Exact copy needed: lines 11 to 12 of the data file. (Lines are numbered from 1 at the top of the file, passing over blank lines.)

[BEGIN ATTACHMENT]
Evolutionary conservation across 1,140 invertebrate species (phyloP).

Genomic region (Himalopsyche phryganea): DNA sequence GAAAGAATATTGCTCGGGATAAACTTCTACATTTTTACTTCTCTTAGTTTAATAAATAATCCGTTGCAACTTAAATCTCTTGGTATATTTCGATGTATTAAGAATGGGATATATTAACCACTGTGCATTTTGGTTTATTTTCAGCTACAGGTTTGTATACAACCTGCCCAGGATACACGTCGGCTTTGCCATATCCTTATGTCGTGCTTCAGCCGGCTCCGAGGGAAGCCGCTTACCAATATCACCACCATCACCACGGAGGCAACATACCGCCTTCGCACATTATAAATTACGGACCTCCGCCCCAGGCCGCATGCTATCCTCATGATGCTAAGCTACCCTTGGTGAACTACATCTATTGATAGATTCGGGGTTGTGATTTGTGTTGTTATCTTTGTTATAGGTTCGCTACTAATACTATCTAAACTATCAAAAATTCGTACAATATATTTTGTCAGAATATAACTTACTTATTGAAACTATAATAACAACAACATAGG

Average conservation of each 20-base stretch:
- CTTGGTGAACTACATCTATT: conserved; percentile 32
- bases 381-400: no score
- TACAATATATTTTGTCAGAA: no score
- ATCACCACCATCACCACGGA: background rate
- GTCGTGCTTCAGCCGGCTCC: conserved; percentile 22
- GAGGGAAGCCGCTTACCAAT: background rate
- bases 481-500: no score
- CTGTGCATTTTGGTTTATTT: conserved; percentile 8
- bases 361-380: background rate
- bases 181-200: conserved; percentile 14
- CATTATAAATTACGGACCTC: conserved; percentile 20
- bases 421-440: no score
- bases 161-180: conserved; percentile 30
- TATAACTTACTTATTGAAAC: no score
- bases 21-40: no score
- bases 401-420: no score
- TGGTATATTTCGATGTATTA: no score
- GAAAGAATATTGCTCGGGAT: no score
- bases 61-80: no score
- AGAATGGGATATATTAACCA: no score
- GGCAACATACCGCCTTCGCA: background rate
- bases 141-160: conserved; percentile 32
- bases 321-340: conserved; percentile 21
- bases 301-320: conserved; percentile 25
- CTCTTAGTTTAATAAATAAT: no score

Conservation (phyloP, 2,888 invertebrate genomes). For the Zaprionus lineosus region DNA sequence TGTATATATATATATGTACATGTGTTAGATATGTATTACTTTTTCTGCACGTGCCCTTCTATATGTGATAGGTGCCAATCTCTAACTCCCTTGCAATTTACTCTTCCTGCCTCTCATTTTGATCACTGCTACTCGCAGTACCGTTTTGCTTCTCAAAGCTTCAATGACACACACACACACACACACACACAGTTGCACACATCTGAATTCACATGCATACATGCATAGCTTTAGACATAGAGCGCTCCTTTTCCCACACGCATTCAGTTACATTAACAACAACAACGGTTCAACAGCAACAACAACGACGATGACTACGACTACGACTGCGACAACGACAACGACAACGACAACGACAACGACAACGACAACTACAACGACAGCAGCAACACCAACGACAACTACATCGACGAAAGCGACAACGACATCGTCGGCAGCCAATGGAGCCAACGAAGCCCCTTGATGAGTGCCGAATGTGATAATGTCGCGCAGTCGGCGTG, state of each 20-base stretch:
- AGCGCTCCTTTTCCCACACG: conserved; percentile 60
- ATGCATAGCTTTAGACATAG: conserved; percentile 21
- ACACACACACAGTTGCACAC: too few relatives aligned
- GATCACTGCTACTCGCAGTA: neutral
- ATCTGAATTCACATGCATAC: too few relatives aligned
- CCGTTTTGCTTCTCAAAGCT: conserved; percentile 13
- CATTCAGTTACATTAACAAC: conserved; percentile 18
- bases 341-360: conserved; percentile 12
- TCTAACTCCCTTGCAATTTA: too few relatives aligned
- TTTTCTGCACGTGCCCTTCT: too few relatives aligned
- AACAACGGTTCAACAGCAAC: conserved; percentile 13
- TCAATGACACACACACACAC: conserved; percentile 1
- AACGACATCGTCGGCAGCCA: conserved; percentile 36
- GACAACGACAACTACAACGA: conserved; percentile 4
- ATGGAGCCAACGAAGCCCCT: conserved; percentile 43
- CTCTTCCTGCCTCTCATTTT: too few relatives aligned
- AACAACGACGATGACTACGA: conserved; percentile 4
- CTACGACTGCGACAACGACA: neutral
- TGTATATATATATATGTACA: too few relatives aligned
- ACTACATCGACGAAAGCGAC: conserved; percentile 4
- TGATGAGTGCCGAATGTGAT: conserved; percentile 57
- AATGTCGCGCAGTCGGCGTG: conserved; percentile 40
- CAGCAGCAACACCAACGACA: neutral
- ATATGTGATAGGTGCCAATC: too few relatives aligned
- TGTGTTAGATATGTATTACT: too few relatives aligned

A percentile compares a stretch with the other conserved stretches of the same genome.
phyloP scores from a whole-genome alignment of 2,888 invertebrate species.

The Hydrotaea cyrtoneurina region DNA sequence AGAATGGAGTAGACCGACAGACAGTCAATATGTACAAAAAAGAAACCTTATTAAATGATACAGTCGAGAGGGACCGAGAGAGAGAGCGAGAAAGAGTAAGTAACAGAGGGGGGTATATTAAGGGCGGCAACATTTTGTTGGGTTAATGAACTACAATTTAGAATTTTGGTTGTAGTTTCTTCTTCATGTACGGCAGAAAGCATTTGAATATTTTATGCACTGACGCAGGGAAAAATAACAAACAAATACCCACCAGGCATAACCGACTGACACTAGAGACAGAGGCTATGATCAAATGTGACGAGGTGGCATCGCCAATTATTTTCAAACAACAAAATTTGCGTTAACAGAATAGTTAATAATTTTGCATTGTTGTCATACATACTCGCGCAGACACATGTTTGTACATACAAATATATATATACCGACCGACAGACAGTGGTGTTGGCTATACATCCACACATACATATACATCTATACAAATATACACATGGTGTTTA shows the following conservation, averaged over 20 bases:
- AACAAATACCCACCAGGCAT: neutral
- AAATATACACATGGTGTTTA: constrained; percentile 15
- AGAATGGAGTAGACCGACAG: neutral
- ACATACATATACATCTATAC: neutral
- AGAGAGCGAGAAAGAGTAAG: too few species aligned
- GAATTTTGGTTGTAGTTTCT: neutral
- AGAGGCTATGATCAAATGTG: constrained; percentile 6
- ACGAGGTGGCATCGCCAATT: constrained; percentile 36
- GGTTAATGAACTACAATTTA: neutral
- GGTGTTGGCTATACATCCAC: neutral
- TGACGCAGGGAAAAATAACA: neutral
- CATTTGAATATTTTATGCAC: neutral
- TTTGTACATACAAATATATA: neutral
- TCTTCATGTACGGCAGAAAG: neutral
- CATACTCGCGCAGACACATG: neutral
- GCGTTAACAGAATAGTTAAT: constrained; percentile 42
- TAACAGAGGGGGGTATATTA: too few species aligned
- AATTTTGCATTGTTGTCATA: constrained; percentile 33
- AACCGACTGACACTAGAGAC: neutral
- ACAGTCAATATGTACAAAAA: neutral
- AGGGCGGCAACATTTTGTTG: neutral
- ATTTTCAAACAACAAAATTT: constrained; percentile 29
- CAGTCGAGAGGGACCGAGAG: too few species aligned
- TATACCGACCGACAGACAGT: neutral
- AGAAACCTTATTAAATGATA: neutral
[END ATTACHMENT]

- CTGTGCATTTTGGTTTATTT: conserved; percentile 8
- bases 361-380: background rate